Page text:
1. LCD Monitors and digital camera images have only a very fine line compatibility. It is better to work on a VGA or Plasma screen for correct colour renditions. I find the Apple Plasma extremely good.
In general it is advisable to trial & error all of the various settings to find one you consider the best and most faithful - long job!

2. Image sizing and resolution: What resolution does your camera download? Most including my tiny C-100 offer only 72 dpi, but at crazy sizes like 39" x 27". This will affect your ability to work on certain aspects of the image with regard to colour sharpening etc. drop the size in image - image size to A4 or 10 x 8 and bump up res to 150. This reduces the size of the working pixel, it's faster to edit and prints nicely. If possible when printing tell the printer you are using glossy film media, whether you are or not - this produces a good rendition and saves lots of ink too.

#4 Katfish

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Posted 30 December 2002 - 04:59 AM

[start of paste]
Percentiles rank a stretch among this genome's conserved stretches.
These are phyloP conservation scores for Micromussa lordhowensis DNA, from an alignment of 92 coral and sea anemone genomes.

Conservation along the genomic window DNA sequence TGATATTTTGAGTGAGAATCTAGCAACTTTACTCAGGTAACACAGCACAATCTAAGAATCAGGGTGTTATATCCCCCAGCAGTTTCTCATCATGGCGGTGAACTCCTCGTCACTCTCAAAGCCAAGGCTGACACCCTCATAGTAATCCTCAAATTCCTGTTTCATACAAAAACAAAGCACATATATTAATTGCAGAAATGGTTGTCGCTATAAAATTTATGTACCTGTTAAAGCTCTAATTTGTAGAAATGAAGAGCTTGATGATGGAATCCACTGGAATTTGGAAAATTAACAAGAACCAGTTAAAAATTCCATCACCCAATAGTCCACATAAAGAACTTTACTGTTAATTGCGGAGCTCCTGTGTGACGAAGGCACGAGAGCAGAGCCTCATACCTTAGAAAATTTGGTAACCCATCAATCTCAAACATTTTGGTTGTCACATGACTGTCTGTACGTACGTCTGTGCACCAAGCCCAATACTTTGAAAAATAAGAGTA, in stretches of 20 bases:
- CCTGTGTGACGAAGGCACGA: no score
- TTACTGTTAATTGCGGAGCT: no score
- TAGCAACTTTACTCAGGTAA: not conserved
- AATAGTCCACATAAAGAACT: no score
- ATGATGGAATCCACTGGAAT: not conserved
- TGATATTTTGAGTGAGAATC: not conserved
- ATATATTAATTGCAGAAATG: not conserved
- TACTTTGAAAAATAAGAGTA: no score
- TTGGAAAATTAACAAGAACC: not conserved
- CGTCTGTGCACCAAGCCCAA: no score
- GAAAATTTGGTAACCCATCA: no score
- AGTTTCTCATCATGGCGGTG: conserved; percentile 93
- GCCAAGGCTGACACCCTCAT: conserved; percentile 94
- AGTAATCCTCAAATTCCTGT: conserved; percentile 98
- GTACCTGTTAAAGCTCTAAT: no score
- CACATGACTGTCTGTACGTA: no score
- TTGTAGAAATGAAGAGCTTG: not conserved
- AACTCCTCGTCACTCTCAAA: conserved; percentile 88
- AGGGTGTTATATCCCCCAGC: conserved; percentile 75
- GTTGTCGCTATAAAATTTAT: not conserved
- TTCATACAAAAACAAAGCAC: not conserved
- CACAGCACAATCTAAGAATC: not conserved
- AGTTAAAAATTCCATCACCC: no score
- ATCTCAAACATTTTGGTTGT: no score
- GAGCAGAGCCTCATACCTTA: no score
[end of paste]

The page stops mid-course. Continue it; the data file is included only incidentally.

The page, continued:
Thanks fella's I'll give your advice a wirl tonight. Sadly I am working on an LCD. Maybe it is time to invest in a cheap CRT in order to edit images.
:)

#5 james

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Posted 30 December 2002 - 06:10 AM

Good pt about the LCD screen Bob. I missed that one. My comments apply to a CRT only.

Cheers
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#6 davephdv

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Posted 30 December 2002 - 06:30 PM

I'm confused by something. I thought that digital cameras only downloaded files. Not files at a particular DPI (i.e. 72). The default on the software you are using to view the image is what sets what DPI the image occurs on your screen.

When I open an image in PS it is at 72 dpi and I just resize it to fit the screen for working on it. If i e-mail it or put it on the web I convert it back to 72 dpi and leave it at 300 if I am going to print it. :ph34r:
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#7 james

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Posted 30 December 2002 - 06:39 PM